All La-gos from the Algarve

Having made my first ever trip to Portugal, to Lisbon, in 2014, I had been rather taken with it, so vowed to go again.  I was also intreested for future travel/living ideas as Portugal is deemed to be the cheapest country in Western Europe.

This trip was a 5 day holiday, in late spring, to the Western Algarve.  We were staying in the town of Lagos (my mother was slightly alarmed, thinking we were off to Nigeria). Lagos is about an hours drive from Faro airport and the Western Algarve is known to be slightly less touristy than the Eastern Algarve resorts.

Lagos town itself is a quaint, very walkable, easy town to stay in. I’m glad we decided to stay in town rather than out at a resort type place. Being an older town, there is some lovely buildings and of course being Portugese, lots of tiles, which I love!

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Outside of the town, at the various beaches and cliffs, it is simply gorgeous. I was actually shocked by how ridiculously pretty it was. The cliffs and rocks are incredible and reminded me of the Jurassic coast off Dorset in the UK, but of course sunnier.


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Home from home

The place we were staying, in the words of Anna, the lady who checked us in, is ‘the countryside in the middle of town’. It really was. A family run business. They have the hotel next door  (with a pool we could use) and a bunch of holiday homes next door. We had a little house with 2 bedrooms, kitchen, living room with stones stairs up to a reading mezzanine and table and chairs and loungers outside to sit in the sun and enjoy the setting. It really was gorgeous.  They have a great taste and created a special kind of homeliness you don’t often see in holiday places in sunny locations.

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Great price too. And of course, I found through airbnb, here. Because of having the hotel next day, they were on hand 24 hours, not that we needed for anything.



Always a priority for me. We started by stocking up on some stuff at the local supermarket. I simply love going to supermarkets abroad. They tell you so much about a place and you’re always likely to find things you’ve never seen or heard of before. Great value for money as usual and here we were interested to see the big stocks of salt cod.


And not visit to Portugal is complete without those amazing Pastel De Nata.


There’s some lovely places in town. The menus can be quite samey but we did mainly hang out in the major touristy bit. Makes life easier on short trips.

We started with evening drinks most nights in the Taberna de Lagos. Strangely we were attracted (or Mark was ) because the snooker was on. I hate sports in bars, but it was up on the big screen, with no sound and didn’t detract from the lovely vibe the place had. They were super friendly and they played the best music ever. Some really unsual but cool stuff. We ate there one night as well and the food was really good.


Another great place we ate at was Dom Vinho. Old skool,  great food and super friendly, with us having descended on them quite late. Another worthy mention goes to Mulligans. Sounds like a cheesy irish bar but it’s a nice restaurant in a gorgeous, rustic old building.



Locally, the most famous beach was closed due to them doing work to secure the crumbling cliff. It was a bit of an odd area. There was a hotel on the edge and surrounded by lots of holiday apartments. A bit of a sterile place. It did show signs of the area not being as well off as before the financial crisis. There was some graffiti down on the beach itself, which I found curiously beautiful but am sure is not appreciated by the tourists.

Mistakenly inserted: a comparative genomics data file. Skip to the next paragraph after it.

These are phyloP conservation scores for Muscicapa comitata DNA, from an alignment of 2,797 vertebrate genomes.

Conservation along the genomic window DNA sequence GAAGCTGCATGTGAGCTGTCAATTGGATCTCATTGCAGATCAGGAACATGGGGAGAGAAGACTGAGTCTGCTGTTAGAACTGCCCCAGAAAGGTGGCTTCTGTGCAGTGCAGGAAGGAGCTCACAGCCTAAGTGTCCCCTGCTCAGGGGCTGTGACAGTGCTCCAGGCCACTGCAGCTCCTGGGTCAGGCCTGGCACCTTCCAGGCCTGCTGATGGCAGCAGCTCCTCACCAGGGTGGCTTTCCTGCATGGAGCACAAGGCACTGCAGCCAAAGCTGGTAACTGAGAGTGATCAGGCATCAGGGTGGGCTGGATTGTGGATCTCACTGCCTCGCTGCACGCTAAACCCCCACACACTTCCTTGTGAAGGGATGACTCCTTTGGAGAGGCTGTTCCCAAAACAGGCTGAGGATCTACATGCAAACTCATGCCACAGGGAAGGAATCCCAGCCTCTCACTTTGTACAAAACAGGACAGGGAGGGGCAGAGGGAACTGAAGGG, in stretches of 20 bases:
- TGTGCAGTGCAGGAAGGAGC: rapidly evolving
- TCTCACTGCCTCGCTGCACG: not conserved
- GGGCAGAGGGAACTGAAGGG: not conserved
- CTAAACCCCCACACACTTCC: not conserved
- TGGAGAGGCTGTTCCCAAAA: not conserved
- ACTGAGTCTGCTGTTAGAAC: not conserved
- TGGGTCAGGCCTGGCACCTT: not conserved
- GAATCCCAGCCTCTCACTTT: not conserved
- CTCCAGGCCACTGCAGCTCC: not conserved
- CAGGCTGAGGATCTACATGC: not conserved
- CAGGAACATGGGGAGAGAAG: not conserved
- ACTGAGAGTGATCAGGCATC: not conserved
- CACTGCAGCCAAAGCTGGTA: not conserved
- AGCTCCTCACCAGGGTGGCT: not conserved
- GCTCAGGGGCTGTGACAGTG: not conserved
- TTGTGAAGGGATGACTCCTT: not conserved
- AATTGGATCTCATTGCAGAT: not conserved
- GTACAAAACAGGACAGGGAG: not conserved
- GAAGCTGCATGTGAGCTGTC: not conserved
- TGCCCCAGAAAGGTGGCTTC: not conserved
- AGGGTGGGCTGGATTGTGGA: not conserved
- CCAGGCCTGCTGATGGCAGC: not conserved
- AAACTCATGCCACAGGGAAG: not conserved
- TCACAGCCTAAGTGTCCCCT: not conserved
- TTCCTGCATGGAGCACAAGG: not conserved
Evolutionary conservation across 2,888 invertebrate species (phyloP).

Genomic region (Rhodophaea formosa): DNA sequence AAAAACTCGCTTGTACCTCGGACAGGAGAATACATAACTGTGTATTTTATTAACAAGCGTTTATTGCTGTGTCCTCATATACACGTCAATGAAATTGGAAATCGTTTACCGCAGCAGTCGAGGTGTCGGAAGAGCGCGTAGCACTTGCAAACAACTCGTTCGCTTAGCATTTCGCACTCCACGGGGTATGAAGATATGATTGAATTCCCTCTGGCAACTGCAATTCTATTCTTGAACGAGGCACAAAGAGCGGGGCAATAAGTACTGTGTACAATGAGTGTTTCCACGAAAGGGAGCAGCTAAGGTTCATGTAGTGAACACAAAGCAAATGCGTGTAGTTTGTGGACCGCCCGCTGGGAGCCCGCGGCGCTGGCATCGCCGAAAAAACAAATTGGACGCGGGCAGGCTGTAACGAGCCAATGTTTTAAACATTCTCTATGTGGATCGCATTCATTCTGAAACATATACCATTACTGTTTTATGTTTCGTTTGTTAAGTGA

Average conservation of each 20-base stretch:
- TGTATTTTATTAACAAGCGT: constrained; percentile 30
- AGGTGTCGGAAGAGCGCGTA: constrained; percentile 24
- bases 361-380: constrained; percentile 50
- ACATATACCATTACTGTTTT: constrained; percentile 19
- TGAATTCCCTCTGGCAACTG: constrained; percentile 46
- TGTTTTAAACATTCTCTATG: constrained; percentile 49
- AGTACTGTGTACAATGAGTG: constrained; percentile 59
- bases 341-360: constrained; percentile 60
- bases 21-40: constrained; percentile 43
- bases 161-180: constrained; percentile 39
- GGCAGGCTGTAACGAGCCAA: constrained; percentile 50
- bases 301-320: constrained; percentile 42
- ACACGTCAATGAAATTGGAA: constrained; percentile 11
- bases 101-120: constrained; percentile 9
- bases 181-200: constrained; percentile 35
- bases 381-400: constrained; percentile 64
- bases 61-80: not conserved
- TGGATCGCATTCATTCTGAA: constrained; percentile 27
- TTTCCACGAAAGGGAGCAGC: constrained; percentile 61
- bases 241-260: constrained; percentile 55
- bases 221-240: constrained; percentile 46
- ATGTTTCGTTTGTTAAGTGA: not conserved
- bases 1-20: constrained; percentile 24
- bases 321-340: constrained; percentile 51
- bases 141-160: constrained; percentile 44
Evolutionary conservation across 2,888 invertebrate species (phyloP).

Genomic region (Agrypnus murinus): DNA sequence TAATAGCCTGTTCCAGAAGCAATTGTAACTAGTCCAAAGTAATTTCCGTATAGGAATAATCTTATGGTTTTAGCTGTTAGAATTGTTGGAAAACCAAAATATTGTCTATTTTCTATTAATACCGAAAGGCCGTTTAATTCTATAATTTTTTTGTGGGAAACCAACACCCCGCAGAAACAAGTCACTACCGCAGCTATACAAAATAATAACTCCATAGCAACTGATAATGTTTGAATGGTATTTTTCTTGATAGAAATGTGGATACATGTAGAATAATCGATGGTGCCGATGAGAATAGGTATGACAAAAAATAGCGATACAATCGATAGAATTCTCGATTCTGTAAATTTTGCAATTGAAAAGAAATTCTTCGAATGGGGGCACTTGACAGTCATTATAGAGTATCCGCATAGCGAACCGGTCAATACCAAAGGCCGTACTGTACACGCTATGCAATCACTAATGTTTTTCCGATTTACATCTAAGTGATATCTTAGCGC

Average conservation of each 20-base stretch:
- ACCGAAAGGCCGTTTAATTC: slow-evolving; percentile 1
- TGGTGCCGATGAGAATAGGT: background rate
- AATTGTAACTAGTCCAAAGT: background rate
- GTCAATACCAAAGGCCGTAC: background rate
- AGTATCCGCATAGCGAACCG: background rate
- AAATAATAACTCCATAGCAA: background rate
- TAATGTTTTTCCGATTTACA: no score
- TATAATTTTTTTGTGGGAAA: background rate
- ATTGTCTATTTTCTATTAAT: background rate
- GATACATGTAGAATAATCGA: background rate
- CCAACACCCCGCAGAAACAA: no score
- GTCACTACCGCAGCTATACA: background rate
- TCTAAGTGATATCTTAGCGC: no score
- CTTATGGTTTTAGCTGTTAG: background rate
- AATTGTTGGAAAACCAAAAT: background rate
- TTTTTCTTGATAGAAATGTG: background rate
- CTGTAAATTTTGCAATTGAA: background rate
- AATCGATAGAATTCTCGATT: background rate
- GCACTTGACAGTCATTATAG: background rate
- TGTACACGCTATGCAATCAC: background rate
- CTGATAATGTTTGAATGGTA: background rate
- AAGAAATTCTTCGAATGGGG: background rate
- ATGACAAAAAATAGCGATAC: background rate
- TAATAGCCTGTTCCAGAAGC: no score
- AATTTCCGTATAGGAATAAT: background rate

De Luz

We visited Praia de Luz which, although very touristy, is incredibly pretty and the rock formations on the beach are lovely. As a Brit, it’s hard go here without thinking of it’s history and I’m sure it’s been affected tourism wise, but it is very lovely and is very family friendly.

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We made a trip out to Sapres which because of being out on a point in the ocean, is popular with surfers.



Scoot Portgual

This was great fun and the people hiring out the scooter were really nice too.

I was a bit nervous as I’m useless at riding just a bike, but got the hang out of it and it was quite easy to ride, especially along the river side which is pretty wide. You do get some odd looks though. Most probably, because you look odd!



Grotto trip

Our grotto trip was an interesting experience. It should have been beautiful with the sunshining through the holes in the cave roofs. But no. It rained and was choppy so we had to turn back as it got a bit scary. Not being a great lover of boats anyhow, I should have hated it but I actually found it quite funny when the little boat started bouncing around like crazy. Bit of an adrenalin rush I guess.




There was some urban crochet going on on the trees in the centre of town which as cute.



It was also a weekend of celebration and there was lots of medieval goings on in the town which was quite interesting. There’s only so much lute you can take!



Cork is a big thing in Portugal. Who knew you could make so much out of it – shoes, clothes, accessories. It’s actually really soft to touch and bend.


This fella was outside a toy shop in town. And no it’s not human. At night he gets put back in the shop. Properly creepy!!



The ATMs aren’t refilled at weekends and if it’s a busy weekend, or particularly on a public holiday, as we were therefore, they can run out of money. You can usually find ATMs further out of town that will still have money, like we did after being given directions by a helpful local.

All in all

It’s a chilled out, slow paced, rustic old town. Definitely worth spending time in.





Lisbon and on and on

Still being all about working and saving, we weren’t going to be having a ‘holiday’ as such, but we thought we could stretch to a weekend away to get a bit of a travel kick and hopefully of course some better weather.